OBAMACARE — Murphy: Democratic gains bode well for preserving health care policies, by POLITICO’s Sam Sutton: With a new Democratic majority secured, New Jersey’s delegation in the House of Representatives will be in position to reinforce major planks of Gov. Phil Murphy’s platform — particularly regarding health care and preservation of the Affordable Care Act. “Because we won the House of Representatives last night, in large part due to what happened in New Jersey, the attack on the Affordable Care Act has ended,” Murphy said in a speech at the Greater Abyssinian Baptist Church Wednesday morning. “How many of you — and you don’t have to raise your hand, but think of this — how many of you or your family or your friends have pre-existing conditions? The Republicans wanted to take your right to health care away from you. That has ended. That is over.” … After his remarks, Murphy told reporters the likely ascension of Rep. Frank Pallone to House Energy and Commerce chairman presents a major opportunity to advance New Jersey’s relevance in the House. Read the report
—”Mother of sickened teen sues Wanaque center where 10 have died in adenovirus outbreak” Read the report
THE DRUG TEST? — “Thousands have applied to be NJ Transit engineers. Now comes the hard part,” by NJ Advance Media’s Larry Higgs: “NJ Transit does not have enough engineers and it is one of the reasons why trains are continually late. Commuters though may get some relief, although it may not happen soon. More than 5,000 people have applied to be locomotive engineers and the deadline for procrastinators to do so is Nov. 9, NJ Transit officials said … Applicants must meet minimum requirements, pass a pre-employment test and interview process to be considered, she said.” Read the report
—“The race for Van Drew’s Senate seat begins today” Read the report
—“High volume of mail-in ballots a challenge for county clerks” Read the report
BY(E) GEORGE! — “George Youngkin announces plan to resign from Freeholder board after taking oath,” by The Burlington County Times’ David Levinsky: “Embattled Democrat George Youngkin now says he will not serve on the Burlington County Board of Freeholders. Youngkin suspended his campaign for the county board in late September after it was revealed he was arrested in 2006 following a domestic incident with his ex-wife, but both he and fellow Democrat Felicia Hopson were still elected to the two available seats Tuesday night over Republican incumbents Kate Gibbs and Linda Hughes. Their two victories ensure the Democrats will take majority control of the five-member Freeholder Board for the first time in more than 40 years. Former Democratic Freeholder Joanne Schwartz also was elected to the county Clerk post over Republican incumbent Tim Tyler. While the victories represented a historic moment for the party, Youngkin generated controversy Tuesday night when he announced he planned to serve in the seat. But hours later — following a Wednesday morning meeting with Burlington County Democratic chairman Joe Andl — the Medford Democrat announced he had reconsidered his plans and agreed to resign from the post immediately after taking the oath of office in January.” Read the report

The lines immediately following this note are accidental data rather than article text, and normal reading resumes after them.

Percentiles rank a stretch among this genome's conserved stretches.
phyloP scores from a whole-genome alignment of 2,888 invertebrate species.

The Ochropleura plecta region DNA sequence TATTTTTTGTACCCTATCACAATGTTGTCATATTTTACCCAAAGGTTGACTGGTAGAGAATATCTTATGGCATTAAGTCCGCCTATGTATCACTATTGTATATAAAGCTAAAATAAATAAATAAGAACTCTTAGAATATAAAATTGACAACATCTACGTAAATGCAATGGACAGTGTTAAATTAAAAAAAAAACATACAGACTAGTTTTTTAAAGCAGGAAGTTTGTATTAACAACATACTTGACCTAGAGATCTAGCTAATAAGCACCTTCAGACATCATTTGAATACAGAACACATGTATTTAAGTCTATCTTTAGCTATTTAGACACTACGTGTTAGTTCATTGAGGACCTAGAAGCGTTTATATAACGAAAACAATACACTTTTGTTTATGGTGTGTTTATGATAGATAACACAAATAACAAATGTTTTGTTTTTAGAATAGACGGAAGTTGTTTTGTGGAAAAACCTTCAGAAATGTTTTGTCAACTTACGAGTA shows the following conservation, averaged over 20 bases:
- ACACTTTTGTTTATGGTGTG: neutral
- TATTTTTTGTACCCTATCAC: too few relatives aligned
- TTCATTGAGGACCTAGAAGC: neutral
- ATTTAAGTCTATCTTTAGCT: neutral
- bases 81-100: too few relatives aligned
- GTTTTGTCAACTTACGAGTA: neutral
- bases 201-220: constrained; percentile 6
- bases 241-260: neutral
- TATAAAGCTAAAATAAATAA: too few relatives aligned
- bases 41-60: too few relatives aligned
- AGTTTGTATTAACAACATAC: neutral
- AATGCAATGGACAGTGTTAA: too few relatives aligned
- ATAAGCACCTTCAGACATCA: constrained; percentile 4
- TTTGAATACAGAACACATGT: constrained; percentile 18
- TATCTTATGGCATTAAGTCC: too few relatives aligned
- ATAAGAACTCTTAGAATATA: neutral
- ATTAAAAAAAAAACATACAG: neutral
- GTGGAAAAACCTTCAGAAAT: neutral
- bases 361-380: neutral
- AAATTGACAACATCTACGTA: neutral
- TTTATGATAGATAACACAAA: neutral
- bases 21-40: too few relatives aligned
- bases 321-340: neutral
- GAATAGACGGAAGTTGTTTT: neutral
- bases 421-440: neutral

‘WE WERE CONFIDENT THE BOB FROM UNION CITY WOULD WIN ALL ALONG’ — “Hudson Dems on Menendez: What, us worry?” by The Jersey Journal’s Terrence T. McDonald: “Hudson County Democrats spent months fretting about U.S. Sen. Bob Menendez’s chances this year, only to have all their fears vanish in an instant on Tuesday night. Poof. Many of them didn’t even get to experience the euphoria political supporters feel when they’re stuck in a ballroom together awaiting results and watch them flash across a monitor. The televisions at the Menendez party on the second floor of the W hotel in Hoboken were tuned to CNN, which did not mention the New Jersey senate race until 9:45. The race had been called by others more than an hour earlier, when some of Menendez’s top allies weren’t in the room … The comparative closeness of the Menendez-Hugin contest had Democrats in Hudson County antsy well into the fall that they might lose their guy in the U.S. Senate the same year they lost the state Assembly speakership and two years after losing the chance to nab the governor’s mansion. Not that they’d ever admit that publicly. While sipping wine and munching on gourmet sliders at the W on Tuesday night, Democrats told The Jersey Journal they never doubted Menendez’s chances. ‘Every race I’ve ever been on, you always run scared,’ said Hoboken Mayor Ravi Bhalla. ‘This is no different but we’ve always had confidence in Bob Menendez.’ Jersey City Assemblyman Raj Mukherji also admitted to no fears that Hugin had a path to victory. ‘No, because New Jerseyans aren’t that dumb,’ Mukherji said.” Read the report